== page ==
This not only will make life easier for scribes and the public. It also could do wonders for the sagging credibility of the press. I’ll provide a specific suggestion for doing so in a moment. But first, let’s see how we got here:

It is preposterous to think anyone ever believed that journalists – who, for the most part, are restlessly intelligent and relentlessly skeptical individuals – actually were able to intellectually neuter themselves when they sat down at a keyboard or stepped in front of a camera.

So, the first step in being more transparent with readers, listeners and viewers is to be honest about the fact that the idea of objectivity is really more of an exception than the prevailing standard in the two centuries that journalism has been practiced in the United States

For most of the history of the republic, political partisans typically funded newspapers for the express purpose of promoting their friends and pummeling their enemies. Objectivity was not their objective.

As the newspaper industry began consolidating in the 20th Century, the sole surviving publishers in most markets realized they could sell more papers (and therefore, more ads) if they purged partisanship from their columns. Some publishers were more assiduous than others, but most of them played it relatively straight in the era after World War II.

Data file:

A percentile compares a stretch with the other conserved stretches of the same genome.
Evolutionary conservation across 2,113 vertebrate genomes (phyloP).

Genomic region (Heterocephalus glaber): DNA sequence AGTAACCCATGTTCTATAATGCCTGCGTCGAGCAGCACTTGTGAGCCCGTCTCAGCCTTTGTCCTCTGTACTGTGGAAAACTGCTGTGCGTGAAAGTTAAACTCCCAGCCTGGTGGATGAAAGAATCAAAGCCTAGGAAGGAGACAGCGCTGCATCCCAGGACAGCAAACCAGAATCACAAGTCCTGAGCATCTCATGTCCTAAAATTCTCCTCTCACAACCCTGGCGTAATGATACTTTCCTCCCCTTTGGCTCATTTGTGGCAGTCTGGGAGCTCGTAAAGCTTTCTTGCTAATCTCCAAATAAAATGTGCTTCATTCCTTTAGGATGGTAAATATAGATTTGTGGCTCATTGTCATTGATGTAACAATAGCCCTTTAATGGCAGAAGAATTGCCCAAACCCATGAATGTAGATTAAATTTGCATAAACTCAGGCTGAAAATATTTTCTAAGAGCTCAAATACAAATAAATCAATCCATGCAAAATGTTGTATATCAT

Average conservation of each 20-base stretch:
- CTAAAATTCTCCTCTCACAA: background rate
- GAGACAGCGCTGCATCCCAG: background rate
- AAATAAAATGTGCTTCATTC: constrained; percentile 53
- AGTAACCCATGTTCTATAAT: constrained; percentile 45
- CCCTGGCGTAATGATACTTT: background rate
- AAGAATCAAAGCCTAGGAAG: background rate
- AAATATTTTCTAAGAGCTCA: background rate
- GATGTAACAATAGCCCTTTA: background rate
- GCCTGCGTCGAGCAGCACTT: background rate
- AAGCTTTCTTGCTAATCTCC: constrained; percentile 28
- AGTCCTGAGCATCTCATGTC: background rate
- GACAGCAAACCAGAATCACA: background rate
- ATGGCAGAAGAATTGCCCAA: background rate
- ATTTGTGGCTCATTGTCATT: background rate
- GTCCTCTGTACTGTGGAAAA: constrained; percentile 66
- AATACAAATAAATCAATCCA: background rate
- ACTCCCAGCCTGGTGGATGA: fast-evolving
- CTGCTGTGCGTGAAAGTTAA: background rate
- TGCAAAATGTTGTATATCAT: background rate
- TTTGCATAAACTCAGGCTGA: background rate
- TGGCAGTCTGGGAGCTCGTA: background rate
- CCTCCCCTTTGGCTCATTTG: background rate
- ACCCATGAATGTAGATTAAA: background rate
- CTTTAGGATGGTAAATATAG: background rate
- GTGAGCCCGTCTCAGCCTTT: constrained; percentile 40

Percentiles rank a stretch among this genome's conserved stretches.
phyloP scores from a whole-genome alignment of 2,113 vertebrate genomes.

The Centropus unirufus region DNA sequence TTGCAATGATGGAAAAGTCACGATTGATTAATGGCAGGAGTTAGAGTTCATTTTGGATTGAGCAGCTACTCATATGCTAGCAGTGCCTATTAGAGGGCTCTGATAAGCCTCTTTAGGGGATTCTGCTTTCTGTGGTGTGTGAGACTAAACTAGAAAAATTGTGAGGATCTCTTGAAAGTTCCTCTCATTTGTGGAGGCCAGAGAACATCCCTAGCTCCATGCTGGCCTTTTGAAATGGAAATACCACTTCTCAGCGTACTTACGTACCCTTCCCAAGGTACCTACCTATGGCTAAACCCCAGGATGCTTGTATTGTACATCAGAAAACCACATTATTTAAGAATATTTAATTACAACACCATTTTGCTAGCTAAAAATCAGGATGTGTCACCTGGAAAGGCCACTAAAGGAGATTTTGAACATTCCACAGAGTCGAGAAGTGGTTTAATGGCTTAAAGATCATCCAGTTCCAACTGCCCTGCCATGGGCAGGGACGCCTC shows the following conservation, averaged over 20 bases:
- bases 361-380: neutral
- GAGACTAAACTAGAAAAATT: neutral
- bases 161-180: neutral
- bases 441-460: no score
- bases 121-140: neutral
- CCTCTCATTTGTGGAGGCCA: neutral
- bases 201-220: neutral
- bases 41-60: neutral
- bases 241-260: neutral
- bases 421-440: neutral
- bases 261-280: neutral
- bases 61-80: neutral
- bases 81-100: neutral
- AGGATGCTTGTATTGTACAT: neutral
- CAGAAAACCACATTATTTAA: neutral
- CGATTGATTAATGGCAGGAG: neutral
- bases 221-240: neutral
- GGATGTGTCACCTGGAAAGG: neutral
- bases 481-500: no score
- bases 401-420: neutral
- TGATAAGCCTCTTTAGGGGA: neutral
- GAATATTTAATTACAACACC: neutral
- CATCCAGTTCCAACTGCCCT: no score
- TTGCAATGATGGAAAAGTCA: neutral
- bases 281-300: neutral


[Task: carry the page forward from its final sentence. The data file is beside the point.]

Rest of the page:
Broadcasters embraced the concept of neutrality in the interests of building the largest possible audiences for their shows (so they, too, could sell more ads). As a welcome side benefit, this avoided potential unpleasantness with the federal officials who doled out broadcasting licenses.

This all worked fine until the Internet came along and provided self-appointed critics of every stripe with unlimited opportunities to vent their misgivings about the news – and the messengers delivering it.

Confidence in the media eroded accordingly.

A recent Gallup poll found that a record 57% of Americans said they had little or no trust in the mass media vs. 44% who were skeptical in 1999. While I don’t believe the traditional news media are materially less trustworthy today than they were 10 years ago, faith in the press has faltered, in part, because so many people are picking at it.

However, I would submit that the biggest reason distrust in the press has increased is that a growing number of journalists – particularly those on Fox News, MSNBC, talk radio and other popular venues – are expected to inject personality, passion and even partisan spin into their work.

This trend is unlikely to abate, as long as Fox News – which is about as fair and balanced as Roger Ailes is fit and trim – can pull a larger audience at 10 p.m. on election night than each of ABC, CBS, CNN, MSNBC and NBC. If anything, the passion for passion is likely to grow.